This week’s $147.5 million sale of Nine Entertainment’s Sydney headquarters to Hong Kong-based developer Euro Properties was another reminder that foreign developers are here in force.
While debate continues to rage about the effect of foreign investment on residential housing, mainly due to home affordability concerns, the discussion of foreign development activity has been much more muted.
This is despite the fact that foreign developers have similar effects upon the market to residential investors in key respects.
Just as foreign property investors bid up home prices, there is evidence that foreign developers from countries with much lower borrowing costs are bidding up the price of development sites, crowding out their local competitors.
According to CBRE’s latest Viewpoint report, of the 116 inner city property assets sold across Sydney, Melbourne and Brisbane in the 12 months to April, 36 were acquired by Chinese investors.
“Sites incorporating development opportunity have risen in prominence over the last two years,” said report author Stephen McNabb, who is Head of Research at CBRE.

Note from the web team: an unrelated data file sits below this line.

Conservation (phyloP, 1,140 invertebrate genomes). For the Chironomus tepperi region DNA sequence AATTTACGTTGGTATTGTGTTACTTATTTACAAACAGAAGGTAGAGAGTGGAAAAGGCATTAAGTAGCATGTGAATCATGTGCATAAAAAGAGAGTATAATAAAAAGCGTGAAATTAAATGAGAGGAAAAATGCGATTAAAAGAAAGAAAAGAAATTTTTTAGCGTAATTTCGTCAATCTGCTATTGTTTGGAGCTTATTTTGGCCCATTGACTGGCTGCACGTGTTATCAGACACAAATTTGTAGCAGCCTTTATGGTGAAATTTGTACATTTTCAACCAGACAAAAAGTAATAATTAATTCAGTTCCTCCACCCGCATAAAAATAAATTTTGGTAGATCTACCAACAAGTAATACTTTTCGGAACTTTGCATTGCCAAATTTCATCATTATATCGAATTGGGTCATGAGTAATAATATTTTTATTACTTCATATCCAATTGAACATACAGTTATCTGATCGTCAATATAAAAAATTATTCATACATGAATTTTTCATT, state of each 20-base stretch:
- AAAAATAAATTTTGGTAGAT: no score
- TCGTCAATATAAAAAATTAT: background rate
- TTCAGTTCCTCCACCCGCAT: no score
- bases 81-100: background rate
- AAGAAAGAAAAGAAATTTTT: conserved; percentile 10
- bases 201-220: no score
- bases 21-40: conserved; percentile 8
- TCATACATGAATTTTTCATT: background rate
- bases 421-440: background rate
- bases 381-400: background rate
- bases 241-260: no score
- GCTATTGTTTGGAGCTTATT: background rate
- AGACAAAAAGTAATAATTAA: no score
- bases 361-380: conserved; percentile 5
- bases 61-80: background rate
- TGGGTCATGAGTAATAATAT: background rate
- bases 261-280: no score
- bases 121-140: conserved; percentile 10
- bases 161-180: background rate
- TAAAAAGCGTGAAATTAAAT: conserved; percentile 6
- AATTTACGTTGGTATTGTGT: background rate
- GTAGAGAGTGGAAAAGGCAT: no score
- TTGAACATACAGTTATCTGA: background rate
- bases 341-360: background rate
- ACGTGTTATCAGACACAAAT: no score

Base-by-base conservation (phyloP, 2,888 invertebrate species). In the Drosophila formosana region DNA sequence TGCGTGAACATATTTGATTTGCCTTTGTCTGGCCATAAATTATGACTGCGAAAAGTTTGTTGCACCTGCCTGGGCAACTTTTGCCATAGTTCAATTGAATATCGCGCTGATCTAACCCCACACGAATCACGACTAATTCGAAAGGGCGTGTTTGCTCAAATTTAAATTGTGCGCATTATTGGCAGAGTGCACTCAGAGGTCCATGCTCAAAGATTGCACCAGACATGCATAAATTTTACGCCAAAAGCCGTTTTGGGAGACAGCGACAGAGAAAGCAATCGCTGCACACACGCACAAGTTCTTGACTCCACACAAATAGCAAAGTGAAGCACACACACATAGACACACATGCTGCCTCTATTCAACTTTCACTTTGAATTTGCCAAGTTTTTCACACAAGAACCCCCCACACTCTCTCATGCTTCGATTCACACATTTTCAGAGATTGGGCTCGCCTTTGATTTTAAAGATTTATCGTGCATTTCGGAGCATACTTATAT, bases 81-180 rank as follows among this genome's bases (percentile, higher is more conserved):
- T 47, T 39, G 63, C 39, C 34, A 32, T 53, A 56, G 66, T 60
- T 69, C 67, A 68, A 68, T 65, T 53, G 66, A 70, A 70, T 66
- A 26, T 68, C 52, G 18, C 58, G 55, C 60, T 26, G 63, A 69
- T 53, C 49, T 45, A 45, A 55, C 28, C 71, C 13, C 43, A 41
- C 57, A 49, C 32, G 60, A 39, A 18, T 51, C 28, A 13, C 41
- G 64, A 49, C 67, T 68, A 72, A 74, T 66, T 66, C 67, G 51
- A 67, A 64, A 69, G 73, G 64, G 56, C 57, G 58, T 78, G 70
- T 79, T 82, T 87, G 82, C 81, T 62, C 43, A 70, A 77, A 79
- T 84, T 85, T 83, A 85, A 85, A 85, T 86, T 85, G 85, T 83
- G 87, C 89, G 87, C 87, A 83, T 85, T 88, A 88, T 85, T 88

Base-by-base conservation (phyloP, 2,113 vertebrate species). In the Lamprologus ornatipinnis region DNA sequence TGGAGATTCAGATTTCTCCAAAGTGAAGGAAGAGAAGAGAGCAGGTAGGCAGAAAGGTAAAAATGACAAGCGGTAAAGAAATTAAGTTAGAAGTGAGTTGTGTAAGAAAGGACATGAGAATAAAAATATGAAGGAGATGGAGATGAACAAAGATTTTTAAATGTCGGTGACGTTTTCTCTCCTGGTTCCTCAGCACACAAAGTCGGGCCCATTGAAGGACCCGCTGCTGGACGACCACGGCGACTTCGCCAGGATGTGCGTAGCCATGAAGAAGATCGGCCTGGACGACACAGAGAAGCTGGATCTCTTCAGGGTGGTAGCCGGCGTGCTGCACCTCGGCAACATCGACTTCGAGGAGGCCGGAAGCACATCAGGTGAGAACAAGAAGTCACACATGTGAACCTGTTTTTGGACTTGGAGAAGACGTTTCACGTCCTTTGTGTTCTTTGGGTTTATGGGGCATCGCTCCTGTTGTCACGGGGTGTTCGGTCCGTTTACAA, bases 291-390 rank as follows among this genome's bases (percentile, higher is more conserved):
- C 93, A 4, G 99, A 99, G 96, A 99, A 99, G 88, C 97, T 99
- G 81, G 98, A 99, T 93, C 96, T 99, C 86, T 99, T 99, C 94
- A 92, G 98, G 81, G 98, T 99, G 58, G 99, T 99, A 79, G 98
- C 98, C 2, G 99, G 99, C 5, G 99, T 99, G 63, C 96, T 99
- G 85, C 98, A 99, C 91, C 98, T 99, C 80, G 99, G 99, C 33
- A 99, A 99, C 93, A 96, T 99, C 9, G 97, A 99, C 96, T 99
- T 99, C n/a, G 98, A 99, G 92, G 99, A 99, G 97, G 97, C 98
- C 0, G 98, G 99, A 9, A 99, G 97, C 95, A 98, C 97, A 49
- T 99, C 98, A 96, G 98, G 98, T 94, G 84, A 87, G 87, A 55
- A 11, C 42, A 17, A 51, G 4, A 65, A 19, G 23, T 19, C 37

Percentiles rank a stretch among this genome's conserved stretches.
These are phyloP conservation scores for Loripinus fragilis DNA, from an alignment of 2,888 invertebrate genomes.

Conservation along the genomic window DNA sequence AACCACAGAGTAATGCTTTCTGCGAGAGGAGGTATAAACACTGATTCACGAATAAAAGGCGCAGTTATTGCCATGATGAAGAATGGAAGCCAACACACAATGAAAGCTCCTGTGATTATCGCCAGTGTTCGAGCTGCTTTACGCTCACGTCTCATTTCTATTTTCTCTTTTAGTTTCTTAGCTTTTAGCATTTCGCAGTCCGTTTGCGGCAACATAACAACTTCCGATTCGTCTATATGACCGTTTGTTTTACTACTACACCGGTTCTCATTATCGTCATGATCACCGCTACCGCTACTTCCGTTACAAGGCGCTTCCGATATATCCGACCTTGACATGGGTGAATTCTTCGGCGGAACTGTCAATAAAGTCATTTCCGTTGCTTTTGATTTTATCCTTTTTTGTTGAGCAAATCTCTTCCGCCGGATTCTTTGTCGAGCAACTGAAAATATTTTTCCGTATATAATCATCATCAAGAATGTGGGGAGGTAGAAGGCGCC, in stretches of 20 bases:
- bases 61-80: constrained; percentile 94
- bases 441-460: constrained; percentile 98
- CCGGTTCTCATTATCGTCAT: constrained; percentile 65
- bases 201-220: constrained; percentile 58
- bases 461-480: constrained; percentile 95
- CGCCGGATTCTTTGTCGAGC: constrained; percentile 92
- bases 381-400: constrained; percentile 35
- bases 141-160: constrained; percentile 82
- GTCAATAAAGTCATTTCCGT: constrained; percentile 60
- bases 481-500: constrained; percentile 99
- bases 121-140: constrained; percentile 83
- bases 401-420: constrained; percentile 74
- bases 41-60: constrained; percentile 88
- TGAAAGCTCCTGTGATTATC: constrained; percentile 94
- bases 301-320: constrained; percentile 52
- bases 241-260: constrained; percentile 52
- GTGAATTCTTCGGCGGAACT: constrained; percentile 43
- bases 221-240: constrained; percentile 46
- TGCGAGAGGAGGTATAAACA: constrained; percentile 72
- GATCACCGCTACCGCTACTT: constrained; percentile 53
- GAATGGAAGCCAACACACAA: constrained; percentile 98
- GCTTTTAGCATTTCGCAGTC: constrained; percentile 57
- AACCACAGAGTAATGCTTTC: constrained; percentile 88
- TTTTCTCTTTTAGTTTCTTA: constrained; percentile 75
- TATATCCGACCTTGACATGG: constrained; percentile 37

“Domestic economic and residential market risks in China have led investors and developers to diversify interests offshore into relatively safer markets.”
CBRE said that Sydney and Melbourne dominate the demand for Australian assets. Of the 36 Chinese deals, 16 were in Sydney, 15 in Melbourne and just 5 in Brisbane.
Hong Kong developer Forise Investments $1 billion Gold Coast mega tower.[/caption]Despite the huge and growing influx of Chinese developers, reports have started to emerge that some may be getting cold feet as they come to terms with Australia’s complex regulatory environment.
One foreign-owned development site, the former CUB complex in Swanston Street on the fringe of Melbourne’s CBD, has already been resold.
The sale in March this year delivered a capital gain of $33 million for Singapore-based Chip Eng Seng.
Chip Eng Seng has not left the market though. It is currently building a 71-storey building, called Tower Melbourne, in Queen Street.
According to CBRE, the picture for investment by foreign developers in other Australian markets is mixed.
“We expect the undersupply of housing to sustain a healthy flow of development related capital in Sydney over the next 1-2 years, while other markets in which the market fundamental area more skewed towards oversupply, may see a relative slowing in overall activity,” CBRE said.
And in an ominous sign, its Viewpoint report flags that Chinese interest in existing office, retail and industrial assets is starting to increase, meaning local developers will face increasing competition in these markets too.